Abstract

This paper examines the properties of optical resonator memory cells, in which a data bit is stored in a high-<i>Q</i> optical resonator. It is shown that resonator-based optical memories are ultimately limited by losses in the resonators, by the extinction ratio and chirp of the variable coupling medium that injects and extracts data into and out of the resonators, and by chirp on the input signal. Using a simple analytical model and accurate field-based simulations, we analyze the performance of a ring-resonator optical memory cell and compare this with the performance of slow light delay line buffer memories and complementary metal–oxide–semiconductor embedded dynamic random-access memory.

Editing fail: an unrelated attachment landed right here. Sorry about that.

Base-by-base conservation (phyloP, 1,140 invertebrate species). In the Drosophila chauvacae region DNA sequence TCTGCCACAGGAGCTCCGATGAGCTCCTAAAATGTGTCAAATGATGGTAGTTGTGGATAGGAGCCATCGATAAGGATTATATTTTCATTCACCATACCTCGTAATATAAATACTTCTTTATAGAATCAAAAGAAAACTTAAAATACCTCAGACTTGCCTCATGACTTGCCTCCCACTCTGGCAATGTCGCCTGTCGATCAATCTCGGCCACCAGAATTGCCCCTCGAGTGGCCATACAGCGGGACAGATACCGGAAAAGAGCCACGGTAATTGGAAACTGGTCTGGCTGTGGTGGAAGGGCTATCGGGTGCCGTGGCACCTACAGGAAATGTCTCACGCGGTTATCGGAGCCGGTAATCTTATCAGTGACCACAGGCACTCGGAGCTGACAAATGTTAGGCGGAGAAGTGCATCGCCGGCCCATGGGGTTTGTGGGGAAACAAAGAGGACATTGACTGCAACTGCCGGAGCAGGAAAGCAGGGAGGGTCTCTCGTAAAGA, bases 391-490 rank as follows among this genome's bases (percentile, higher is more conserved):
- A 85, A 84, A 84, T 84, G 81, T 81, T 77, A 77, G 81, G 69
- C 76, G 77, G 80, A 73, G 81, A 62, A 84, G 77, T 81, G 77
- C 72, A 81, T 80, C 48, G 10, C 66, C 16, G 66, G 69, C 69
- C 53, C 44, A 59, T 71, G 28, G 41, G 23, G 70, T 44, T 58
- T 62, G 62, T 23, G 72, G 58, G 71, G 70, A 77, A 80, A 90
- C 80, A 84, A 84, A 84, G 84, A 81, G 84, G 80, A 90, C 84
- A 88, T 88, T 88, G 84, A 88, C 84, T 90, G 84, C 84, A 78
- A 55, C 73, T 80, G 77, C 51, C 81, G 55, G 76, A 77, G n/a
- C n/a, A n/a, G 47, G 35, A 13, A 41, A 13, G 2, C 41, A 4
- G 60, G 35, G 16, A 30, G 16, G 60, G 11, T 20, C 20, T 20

© 2008 IEEE

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